A homily by His Grace Bishop Partenij of Antania, given on the Feast of St. George at Divine Liturgy on November 16th in the year of Our Lord 2022 at Knežino Monastery.
In the Name of the Father and of the Son and of the Holy Spirit
Today, my beloved, we are illuminated by the brilliance of the Feast of the Holy Great Martyr George the Victorious, on which we commemorate the transfer of his relics and the restoration of his glorious church in Lydda in the Holy Land. It was on this spot that he glorified his Lord with martyr’s blood and was crowned by Him with Divine Glory. For more than 1,700 years, his memory has shined forth in both the heavenly and the earthly Church. The Church also honored him with the title of Great Martyr, because his sufferings for the sake of Christ described in his Life are truly enormous and indescribable. The Church also gives him the name of Victory Bearer because the victories he brought Christians in spiritual battles against evil, sin, passions, and egoism are innumerable.
We know for certain that St. George was a tribune in the Roman army. He began his military career at a very young age, around thirteen, and distinguished himself with his honesty and zeal. This was because he had been brought up to be charitable as he grew up in a warm Christian family. His father also suffered as a martyr for Christ. His mother continued to educate him in Christian virtue so that St. George grew into a virtuous, brave, and sound-minded young man. As such, he took his duty to the Empire seriously, and with his brave endeavors as a soldier, he brought the Roman Army many victories. Of course, this was not all that he accomplished. Through his personal example of a virtuous life, fearlessness, and freedom in God, he helped many of his fellow soldiers accept the Christian faith and get baptized. Therefore, he preached with both words and deeds.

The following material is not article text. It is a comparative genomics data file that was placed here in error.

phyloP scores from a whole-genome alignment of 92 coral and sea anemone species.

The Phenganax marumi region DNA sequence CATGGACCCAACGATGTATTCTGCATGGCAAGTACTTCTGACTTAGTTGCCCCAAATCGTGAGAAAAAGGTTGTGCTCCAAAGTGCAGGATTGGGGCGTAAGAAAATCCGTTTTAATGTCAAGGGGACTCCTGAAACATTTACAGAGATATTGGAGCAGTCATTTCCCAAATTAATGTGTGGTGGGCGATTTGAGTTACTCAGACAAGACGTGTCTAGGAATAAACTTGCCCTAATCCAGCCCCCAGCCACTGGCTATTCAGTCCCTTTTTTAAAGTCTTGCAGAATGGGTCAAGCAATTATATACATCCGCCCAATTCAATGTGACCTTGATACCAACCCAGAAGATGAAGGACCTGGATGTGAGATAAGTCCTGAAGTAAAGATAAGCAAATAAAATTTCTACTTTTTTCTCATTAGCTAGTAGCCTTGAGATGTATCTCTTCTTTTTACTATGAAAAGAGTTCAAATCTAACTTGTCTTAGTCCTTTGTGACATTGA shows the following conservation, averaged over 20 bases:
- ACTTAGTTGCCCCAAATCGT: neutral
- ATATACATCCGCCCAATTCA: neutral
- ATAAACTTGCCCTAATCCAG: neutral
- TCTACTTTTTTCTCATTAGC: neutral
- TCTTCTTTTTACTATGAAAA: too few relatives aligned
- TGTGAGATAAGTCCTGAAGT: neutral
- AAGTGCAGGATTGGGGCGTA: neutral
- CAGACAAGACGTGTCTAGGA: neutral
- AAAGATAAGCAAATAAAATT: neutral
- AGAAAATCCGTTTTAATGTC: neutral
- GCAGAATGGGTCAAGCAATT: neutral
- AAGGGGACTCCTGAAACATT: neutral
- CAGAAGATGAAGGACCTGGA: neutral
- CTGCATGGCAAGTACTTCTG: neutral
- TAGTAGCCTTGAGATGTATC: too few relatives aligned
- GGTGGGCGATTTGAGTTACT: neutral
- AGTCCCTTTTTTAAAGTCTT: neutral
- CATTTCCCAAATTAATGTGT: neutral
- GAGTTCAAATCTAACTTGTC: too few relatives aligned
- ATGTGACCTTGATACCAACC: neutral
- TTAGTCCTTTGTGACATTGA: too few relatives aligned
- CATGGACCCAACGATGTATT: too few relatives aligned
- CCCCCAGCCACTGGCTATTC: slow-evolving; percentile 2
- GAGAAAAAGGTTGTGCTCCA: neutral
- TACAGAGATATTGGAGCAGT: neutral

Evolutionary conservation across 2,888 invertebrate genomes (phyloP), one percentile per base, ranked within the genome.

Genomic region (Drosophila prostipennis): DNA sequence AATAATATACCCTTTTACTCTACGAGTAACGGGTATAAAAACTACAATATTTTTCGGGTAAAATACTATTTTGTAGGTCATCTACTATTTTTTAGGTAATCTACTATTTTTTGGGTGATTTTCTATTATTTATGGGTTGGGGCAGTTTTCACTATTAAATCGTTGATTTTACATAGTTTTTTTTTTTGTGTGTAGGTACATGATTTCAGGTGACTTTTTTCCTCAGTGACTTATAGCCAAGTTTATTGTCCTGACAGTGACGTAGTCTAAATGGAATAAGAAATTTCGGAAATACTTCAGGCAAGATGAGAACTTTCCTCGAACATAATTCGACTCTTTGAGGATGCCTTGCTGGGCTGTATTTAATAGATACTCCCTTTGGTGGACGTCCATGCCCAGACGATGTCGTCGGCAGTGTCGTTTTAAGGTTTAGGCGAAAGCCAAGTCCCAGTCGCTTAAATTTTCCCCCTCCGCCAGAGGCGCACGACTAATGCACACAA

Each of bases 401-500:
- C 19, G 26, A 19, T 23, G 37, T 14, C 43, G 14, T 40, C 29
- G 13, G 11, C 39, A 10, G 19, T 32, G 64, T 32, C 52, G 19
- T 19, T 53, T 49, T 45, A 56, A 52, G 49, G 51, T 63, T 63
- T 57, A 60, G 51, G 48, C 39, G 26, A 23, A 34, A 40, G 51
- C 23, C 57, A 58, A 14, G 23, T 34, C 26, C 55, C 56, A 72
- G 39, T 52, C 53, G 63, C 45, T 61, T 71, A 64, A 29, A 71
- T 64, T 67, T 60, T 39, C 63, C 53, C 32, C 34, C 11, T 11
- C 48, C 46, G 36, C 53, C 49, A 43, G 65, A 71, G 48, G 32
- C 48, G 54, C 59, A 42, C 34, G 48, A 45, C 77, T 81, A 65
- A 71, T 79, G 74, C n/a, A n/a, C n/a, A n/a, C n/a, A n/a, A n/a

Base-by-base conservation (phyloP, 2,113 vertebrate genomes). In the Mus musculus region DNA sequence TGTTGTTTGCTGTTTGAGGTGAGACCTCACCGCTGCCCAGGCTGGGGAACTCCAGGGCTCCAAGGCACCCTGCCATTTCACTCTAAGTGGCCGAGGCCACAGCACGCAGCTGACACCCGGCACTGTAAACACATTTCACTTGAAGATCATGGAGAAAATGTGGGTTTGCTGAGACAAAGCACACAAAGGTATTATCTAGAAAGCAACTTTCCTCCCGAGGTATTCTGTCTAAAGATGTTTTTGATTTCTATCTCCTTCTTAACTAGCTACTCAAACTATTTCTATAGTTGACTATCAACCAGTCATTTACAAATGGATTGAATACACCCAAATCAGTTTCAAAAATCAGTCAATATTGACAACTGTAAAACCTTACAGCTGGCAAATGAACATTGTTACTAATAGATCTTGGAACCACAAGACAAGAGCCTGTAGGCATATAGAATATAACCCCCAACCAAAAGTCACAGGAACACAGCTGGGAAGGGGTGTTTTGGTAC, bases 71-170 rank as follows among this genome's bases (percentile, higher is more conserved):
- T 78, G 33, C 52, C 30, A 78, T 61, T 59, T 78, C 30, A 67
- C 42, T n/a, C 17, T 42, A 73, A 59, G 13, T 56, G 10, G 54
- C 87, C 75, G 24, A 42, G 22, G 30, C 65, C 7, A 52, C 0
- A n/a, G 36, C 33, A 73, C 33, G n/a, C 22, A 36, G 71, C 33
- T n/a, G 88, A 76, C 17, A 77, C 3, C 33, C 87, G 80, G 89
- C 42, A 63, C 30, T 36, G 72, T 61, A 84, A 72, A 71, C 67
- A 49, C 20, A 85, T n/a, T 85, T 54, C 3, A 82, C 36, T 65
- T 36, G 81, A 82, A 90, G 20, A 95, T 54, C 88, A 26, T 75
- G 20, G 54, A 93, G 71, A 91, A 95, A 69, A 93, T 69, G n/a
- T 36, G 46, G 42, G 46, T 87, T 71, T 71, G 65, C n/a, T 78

He served as a Roman military commander under the emperor Diocletian, a despotic man and fierce persecutor of Christians. In the year 303 AD, Diocletian carried out a cruel wave of torture and execution of Christians. In this same period, in that most terrible time when many were afraid, St. George proclaimed before the Emperor that he was a Christian himself, and when the latter threatened him and finally subjected him to cruel tortures, he still would not give up Christ’s life-giving teachings for anything. No power could shake his unwavering faith in Christ. All his desires, his entire heart’s longings, and all his inner man’s strivings were directed to the Lord Jesus Christ. Indeed, as a Christian, he had faithfully fulfilled his military duty to the earthly king, but when it came time to show his loyalty and devotion to the heavenly King, he had no doubts or hesitation as to Whom he should serve more. In a word, Christ was everything to him: the fulfillment of his heart and all his desires, the Bridegroom of his brilliant soul that longed for eternal life in God.
Thus it becomes clear why in a time of the greatest slandering of Christians and fierce persecution, St. George not only did not hide his faith so as to preserve his important position and the honor society gave him but on the contrary, he began to profess his Christian faith even more openly and emphatically. First, Emperor Diocletian tried to tempt him with seductive proposals and promises if he would renounce Christ. But, after he wisely rejected all of these offers, he was subjected to unspeakable sufferings and torments. However, the Holy Great Martyr bravely stuck to his strong confession of faith. In the end, he laid down his life for his faith in Christ.